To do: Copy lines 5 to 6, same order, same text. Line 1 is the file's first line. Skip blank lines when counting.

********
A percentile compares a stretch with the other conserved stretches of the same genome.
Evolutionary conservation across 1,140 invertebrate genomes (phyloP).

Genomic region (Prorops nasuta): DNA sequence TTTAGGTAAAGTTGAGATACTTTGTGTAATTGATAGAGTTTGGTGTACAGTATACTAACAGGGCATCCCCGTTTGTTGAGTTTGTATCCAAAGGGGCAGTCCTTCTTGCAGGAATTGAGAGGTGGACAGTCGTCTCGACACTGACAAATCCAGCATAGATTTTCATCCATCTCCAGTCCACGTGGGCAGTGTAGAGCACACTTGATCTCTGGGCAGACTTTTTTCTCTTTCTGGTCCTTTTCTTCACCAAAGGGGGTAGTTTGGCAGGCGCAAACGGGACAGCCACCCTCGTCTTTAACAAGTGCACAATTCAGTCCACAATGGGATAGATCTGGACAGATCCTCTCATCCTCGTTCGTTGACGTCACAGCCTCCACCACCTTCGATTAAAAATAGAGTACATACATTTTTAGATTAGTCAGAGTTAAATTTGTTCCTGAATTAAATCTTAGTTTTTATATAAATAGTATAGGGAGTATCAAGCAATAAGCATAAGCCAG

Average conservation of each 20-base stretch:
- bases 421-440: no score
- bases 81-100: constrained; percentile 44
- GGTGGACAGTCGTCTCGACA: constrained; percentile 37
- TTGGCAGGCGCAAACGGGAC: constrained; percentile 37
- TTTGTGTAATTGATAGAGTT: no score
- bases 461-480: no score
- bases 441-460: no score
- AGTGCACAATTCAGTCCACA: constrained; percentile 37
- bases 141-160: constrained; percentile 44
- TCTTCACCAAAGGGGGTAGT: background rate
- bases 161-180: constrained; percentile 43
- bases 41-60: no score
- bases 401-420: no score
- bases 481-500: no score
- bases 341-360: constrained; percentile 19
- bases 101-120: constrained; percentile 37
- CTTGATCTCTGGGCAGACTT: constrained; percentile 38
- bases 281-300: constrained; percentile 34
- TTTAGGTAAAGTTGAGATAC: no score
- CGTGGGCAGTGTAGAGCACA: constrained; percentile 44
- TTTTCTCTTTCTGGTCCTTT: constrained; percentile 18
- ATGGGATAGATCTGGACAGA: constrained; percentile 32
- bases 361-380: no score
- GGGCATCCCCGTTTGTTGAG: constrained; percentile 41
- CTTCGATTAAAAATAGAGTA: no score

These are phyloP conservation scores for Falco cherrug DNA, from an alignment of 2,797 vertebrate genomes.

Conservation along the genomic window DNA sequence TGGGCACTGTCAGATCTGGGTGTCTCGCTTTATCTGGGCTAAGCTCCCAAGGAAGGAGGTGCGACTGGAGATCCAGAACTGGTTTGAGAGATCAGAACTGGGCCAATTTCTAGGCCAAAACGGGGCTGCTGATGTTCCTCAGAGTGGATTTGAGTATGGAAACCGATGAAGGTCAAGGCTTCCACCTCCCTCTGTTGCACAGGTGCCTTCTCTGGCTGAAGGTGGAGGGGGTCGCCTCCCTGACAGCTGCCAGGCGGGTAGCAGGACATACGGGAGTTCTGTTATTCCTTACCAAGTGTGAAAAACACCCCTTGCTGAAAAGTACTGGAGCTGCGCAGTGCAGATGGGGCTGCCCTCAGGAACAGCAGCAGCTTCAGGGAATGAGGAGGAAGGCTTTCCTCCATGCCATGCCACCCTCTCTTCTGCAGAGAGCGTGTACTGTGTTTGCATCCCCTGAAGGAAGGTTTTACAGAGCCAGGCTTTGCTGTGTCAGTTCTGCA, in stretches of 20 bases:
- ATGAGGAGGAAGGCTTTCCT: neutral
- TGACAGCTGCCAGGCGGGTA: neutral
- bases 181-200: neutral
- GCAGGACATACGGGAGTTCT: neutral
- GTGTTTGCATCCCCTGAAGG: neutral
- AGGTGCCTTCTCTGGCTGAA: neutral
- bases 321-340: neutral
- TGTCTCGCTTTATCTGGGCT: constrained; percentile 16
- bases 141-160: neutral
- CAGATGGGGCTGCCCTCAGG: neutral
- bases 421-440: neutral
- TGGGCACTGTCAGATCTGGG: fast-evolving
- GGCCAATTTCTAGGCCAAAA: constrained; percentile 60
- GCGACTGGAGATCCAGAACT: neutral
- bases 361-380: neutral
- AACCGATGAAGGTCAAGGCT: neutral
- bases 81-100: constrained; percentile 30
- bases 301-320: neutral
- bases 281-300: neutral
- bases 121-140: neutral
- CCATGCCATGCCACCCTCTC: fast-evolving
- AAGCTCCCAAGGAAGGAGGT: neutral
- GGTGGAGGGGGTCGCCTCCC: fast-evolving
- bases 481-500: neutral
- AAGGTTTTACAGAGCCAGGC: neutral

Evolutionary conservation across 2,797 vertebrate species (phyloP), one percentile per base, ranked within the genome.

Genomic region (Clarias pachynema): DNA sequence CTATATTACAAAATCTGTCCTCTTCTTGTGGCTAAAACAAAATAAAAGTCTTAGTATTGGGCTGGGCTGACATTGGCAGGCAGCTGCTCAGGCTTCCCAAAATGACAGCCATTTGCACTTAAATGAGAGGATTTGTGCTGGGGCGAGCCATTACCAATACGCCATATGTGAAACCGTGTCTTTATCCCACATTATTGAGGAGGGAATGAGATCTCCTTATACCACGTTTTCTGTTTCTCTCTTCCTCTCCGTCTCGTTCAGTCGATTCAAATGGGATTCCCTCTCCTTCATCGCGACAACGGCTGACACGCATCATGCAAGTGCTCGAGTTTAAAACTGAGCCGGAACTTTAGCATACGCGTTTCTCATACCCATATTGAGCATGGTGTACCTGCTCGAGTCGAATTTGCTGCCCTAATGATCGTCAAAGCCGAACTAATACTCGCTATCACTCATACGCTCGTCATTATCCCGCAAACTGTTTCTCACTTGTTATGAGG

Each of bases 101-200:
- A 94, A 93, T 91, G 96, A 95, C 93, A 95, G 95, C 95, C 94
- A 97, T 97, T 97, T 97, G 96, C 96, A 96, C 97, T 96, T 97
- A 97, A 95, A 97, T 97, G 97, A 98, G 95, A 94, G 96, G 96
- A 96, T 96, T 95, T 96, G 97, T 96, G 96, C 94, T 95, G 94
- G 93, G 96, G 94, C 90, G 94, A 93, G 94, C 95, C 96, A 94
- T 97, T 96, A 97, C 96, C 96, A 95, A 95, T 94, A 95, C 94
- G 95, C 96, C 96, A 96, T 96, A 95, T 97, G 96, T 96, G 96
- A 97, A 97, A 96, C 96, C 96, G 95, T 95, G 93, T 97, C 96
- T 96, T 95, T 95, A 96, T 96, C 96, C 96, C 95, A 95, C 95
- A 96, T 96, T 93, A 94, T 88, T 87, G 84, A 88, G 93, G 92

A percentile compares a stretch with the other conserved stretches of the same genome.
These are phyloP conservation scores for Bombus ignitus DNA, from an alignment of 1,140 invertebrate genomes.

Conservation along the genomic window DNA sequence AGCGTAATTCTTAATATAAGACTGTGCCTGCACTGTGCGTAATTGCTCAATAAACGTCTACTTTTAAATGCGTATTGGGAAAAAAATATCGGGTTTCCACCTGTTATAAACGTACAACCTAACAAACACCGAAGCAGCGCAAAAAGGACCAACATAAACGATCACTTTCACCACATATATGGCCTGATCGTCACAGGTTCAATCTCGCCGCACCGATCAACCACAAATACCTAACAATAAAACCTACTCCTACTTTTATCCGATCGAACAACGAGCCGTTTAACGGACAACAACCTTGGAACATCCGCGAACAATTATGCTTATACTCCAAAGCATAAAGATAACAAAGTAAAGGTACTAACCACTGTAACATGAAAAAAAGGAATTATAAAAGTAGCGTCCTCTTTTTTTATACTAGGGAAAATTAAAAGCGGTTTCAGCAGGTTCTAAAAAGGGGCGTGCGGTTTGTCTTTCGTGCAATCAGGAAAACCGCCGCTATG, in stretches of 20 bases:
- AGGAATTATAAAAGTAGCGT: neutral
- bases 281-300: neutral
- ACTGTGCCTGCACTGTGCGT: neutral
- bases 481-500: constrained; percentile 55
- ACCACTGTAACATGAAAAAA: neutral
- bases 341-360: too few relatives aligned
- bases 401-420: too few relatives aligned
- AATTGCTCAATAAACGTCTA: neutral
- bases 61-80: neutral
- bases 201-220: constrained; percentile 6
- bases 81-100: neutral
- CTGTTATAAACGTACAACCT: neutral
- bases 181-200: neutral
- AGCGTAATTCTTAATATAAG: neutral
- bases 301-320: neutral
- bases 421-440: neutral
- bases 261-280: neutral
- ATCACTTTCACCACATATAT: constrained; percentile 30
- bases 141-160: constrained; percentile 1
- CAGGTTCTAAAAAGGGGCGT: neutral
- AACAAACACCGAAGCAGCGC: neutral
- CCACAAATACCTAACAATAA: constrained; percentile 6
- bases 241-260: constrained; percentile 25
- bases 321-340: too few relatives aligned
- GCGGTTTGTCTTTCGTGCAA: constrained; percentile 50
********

- bases 421-440: no score
- bases 81-100: constrained; percentile 44